City Leaders Demand That ICE Stop Identifying Themselves As 'Police'
Los Angeles City officials released a letter on Thursday urging ICE agents to stop identifying themselves as "police" at the doors of residents—a practice that is officially legal.
The letter, signed by Mayor Eric Garcetti, City Attorney Mike Feuer, and Councilmember Herb Wesson, said that in "Los Angeles, the term 'police' is synonymous with the Los Angeles Police Department." One of the concerns, then, is that residents maybe be coaxed into thinking they're dealing with local police, rather than federal agents. This may make it more likely for residents to allow the agents inside their homes; without a warrant, ICE agents may not enter and search a residence, but they can walk in once an adult gives consent.
Officials say that a consequence of the practice is that it may strain a community's trust in local law enforcement. The letter says that the LAPD and the City Attorney's office "have worked to gain the trust, respect and cooperation of all our city's residents," adding that, "when ICE agents targeting immigrants identify themselves only as 'police' officers, they undermine decades of this work, eroding public safety in our city."
The LAPD, it's worth noting, operates under Special Order 40, a department mandate that prohibits an officer from asking about an individual's immigration status.
Speaking with LAist, Feuer said the matter is also one of public safety, as it may lead to crimes going unreported. "We've worked to engender trust and cooperation from immigrant populations," said Feuer. "And whether a person is documented or undocumented, we encourage them to come forth as a witness when a crime has occurred."
"With the turbulence that we're living in right now, the last thing we need is to send immigrants who may be undocumented into the shadows," he added. "These are not abstract concerns. When crimes go unreported, our city as a whole is less safe."
The letter comes on the heels of an L.A. Times article focusing on a video released by ICE—the footage shows agents approaching a residence and introducing themselves with, "Good morning, police." Once a man opens a door, an agent says, “Good morning, how you doing? I’m a police officer. We’re doing an investigation."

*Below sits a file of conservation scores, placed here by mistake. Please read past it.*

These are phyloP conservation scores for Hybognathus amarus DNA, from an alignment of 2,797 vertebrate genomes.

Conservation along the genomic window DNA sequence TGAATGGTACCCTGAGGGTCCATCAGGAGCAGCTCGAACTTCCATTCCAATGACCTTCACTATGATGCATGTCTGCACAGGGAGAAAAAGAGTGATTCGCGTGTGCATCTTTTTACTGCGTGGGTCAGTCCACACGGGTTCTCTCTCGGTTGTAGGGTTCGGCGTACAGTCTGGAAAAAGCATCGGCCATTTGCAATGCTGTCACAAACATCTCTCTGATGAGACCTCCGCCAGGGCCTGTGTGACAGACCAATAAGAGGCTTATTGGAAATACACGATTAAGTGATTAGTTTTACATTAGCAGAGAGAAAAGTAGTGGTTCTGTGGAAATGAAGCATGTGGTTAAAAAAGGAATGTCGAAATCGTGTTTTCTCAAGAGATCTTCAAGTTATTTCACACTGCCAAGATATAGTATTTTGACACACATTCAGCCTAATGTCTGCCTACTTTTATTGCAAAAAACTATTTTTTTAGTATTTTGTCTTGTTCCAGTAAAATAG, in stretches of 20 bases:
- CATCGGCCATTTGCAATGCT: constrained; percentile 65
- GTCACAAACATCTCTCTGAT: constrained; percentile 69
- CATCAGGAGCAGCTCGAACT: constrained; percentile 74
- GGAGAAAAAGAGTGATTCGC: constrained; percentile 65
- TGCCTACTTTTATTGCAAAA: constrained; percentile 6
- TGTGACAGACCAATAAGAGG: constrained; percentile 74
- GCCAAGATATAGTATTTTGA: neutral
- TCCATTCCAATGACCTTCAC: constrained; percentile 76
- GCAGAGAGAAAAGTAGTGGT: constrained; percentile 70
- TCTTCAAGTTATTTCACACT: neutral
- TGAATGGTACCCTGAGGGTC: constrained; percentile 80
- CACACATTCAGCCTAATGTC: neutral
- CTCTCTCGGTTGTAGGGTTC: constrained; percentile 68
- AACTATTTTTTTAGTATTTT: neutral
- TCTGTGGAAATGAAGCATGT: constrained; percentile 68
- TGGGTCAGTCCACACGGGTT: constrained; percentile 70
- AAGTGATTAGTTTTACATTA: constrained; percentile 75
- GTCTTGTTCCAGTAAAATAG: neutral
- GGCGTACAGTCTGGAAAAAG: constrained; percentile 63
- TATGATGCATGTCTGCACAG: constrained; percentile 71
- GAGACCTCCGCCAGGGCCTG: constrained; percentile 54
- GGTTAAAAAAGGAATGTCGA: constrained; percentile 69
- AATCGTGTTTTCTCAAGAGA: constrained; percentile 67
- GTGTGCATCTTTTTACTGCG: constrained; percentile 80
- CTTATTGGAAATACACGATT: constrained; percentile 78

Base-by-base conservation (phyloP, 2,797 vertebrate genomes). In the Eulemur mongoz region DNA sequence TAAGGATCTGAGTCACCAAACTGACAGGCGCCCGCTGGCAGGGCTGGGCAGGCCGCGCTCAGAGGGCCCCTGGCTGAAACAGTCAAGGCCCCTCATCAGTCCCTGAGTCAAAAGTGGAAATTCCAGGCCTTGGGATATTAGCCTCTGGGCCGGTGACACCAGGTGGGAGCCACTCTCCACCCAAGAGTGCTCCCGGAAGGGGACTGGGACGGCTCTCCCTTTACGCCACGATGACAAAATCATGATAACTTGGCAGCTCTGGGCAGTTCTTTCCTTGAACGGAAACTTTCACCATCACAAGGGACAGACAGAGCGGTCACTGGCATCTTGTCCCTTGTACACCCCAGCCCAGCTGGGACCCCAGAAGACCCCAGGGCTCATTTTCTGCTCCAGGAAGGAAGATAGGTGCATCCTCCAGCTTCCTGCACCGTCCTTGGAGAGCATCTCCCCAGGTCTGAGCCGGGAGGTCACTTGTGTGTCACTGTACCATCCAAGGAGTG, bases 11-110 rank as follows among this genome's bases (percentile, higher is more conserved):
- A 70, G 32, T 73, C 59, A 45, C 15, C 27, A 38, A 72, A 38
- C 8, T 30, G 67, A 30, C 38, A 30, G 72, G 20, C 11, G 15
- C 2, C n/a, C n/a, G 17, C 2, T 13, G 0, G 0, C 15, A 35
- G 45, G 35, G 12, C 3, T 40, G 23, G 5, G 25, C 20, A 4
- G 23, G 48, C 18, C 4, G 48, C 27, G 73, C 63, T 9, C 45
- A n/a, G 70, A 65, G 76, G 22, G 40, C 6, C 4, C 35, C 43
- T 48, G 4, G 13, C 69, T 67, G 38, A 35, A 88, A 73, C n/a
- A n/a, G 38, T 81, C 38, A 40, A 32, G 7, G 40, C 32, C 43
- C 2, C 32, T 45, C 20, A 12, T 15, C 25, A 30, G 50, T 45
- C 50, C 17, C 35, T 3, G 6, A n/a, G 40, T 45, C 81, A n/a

Joel Rubin, who authored the article, told NPR that "technically speaking, the ICE agents are law enforcement officers, but certainly when somebody hears, police - open up, or, I'm a police officer, they're not thinking immigration." He added that "it's pretty common. It is sort of the default language that ICE agents use when they knock on the door."
According to the Times, the act of identifying oneself as police is included in ICE training manuals. “There is something fundamentally unfair about ICE exploiting local and state policies that are trying to improve public safety by promoting immigrants’ trust in law enforcement,” Frances Miriam Kreimer, senior attorney at Dolores Street Community Services in San Francisco, told the Times.
ICE stresses that the practice is not illegal. In a statement, the agency states that, "As a standard practice, special agents and officers with U.S. Immigration and Customs Enforcement (ICE) may initially identify themselves as 'police' during an encounter because it is the universally recognized term for law enforcement and our personnel routinely interact with individuals from around the world." The statement adds that agents wear uniforms and jackets that display "ICE" on it, which "indicate the specific law enforcement agency being represented."
Certainly, an examination of ICE practices has taken on a much more urgent nature as of late. Earlier this month, more than 160 individuals were detained by ICE agents in sweeps that occurred across six Southland counties. And earlier this week, the Department of Homeland Security unveiled new immigration enforcement guidelines that widened the pool of people who may be deported. While President Trump's rhetoric has focused on the deportation of "criminals," the term is now broadened to include any person in the U.S. who doesn't have a visa. "All of those in violation of the immigration laws may be subject to enforcement proceedings, up to and including removal from the United States," states a fact sheet released by the DHS.